Before:

After:

Isn't that better?

2) Use NotePad instead of Word.  Even if you Minimize the Ribbon in Word, it still has all kinds of distracting doodads.  So I just use WordPad.  It’s not a good editing tool, but it’s easy enough to copy and paste into Word when you get to there.  With WordPad, it’s just you and the white space. Which is all there should be, really.

Terrible.

Better.

Best.

Tom Conoboy and Wrong Tomorrow

A couple of sites worth taking a good look at:

Tom Conoboy’s Writing Blog:

Conoboy has been at it since 2006, and he writes as fine a review as I’ve come across on the web. In-depth, insightful, and chock full of good details. I’m not sure who his intended audience is; I think he’s mostly writing the reviews in an attempt to understand the books himself. The books he chooses are invariably difficult ones, this is some solace if you are reading or have read them yourself. And it’s honest: his latest review starts this way: “Well, it’s not often I’m completely flummoxed, but The Sound and the Fury has managed it.” He then goes on to explore his confusion for 1200 words, a noble effort if ever there was one.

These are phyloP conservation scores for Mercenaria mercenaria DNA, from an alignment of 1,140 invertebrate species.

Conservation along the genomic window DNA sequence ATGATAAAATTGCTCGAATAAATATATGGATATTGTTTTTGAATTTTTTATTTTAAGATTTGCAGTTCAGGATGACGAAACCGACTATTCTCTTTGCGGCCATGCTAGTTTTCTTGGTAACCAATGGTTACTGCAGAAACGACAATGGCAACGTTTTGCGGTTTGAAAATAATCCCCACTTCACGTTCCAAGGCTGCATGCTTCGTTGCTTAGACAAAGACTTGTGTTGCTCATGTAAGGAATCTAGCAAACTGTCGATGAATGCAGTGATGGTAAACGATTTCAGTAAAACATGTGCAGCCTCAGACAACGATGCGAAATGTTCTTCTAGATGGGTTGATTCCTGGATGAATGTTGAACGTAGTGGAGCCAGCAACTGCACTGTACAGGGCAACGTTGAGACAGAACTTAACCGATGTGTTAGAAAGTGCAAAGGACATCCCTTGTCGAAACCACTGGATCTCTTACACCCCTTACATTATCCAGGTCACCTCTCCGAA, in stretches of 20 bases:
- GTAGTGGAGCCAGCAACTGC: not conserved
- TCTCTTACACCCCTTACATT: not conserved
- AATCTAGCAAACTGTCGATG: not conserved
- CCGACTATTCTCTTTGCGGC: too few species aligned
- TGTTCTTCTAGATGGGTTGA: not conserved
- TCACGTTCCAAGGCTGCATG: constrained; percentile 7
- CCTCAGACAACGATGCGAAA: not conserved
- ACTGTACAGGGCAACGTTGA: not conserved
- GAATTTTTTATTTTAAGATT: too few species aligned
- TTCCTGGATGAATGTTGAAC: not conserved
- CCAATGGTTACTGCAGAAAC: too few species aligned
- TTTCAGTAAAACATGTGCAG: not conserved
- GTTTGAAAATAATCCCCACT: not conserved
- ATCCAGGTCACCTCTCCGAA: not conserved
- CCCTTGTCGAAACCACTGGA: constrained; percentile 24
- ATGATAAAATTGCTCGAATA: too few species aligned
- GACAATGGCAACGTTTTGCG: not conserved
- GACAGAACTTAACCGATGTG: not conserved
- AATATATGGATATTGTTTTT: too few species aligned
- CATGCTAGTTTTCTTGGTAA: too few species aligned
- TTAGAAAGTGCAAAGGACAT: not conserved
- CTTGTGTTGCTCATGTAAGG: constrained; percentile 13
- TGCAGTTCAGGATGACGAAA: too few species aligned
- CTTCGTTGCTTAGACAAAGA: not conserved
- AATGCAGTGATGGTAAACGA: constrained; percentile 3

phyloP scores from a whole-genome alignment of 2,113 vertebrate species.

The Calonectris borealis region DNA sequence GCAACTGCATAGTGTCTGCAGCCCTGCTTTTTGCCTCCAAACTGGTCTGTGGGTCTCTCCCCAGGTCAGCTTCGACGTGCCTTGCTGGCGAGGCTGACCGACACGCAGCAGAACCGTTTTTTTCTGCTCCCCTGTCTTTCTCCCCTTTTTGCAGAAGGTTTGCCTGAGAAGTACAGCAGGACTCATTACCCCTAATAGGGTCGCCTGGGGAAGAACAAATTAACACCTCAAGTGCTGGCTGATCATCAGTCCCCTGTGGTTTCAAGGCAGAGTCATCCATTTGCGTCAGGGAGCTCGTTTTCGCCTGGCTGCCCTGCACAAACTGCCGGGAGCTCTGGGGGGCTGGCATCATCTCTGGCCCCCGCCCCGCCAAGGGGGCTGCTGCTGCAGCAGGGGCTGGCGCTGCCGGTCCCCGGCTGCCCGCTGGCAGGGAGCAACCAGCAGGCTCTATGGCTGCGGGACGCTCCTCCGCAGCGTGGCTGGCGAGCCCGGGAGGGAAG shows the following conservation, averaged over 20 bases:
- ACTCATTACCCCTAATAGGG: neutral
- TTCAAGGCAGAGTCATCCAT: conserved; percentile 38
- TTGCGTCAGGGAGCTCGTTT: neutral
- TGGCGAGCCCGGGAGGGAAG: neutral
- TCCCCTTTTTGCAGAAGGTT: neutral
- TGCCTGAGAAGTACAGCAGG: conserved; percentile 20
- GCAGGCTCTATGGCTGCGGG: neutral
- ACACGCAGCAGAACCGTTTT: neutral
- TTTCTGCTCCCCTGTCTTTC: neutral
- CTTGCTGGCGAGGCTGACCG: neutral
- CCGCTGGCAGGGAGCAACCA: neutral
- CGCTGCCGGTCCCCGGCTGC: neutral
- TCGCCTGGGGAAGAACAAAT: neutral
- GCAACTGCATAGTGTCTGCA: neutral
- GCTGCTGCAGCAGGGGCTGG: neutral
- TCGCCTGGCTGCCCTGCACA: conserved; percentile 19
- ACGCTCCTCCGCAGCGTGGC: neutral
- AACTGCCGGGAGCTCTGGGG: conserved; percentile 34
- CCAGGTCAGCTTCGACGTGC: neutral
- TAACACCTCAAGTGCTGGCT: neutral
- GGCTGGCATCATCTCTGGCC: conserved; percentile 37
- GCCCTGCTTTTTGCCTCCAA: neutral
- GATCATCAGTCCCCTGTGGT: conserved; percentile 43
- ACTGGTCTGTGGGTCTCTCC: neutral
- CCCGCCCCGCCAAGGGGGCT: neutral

His tastes are unabashedly high-brow. Have a look at the Labels: Nietzsche, Cormac McCarthy, Rousseau, traditional music, liberty, among others. In a time when you can’t go in your backyard without seeing a blurb for Twilight, I’m going to call this a decidedly good thing.

Conoboy is also a published author in his own right. Have a look at some of his credits here.

Wrong Tomorrow: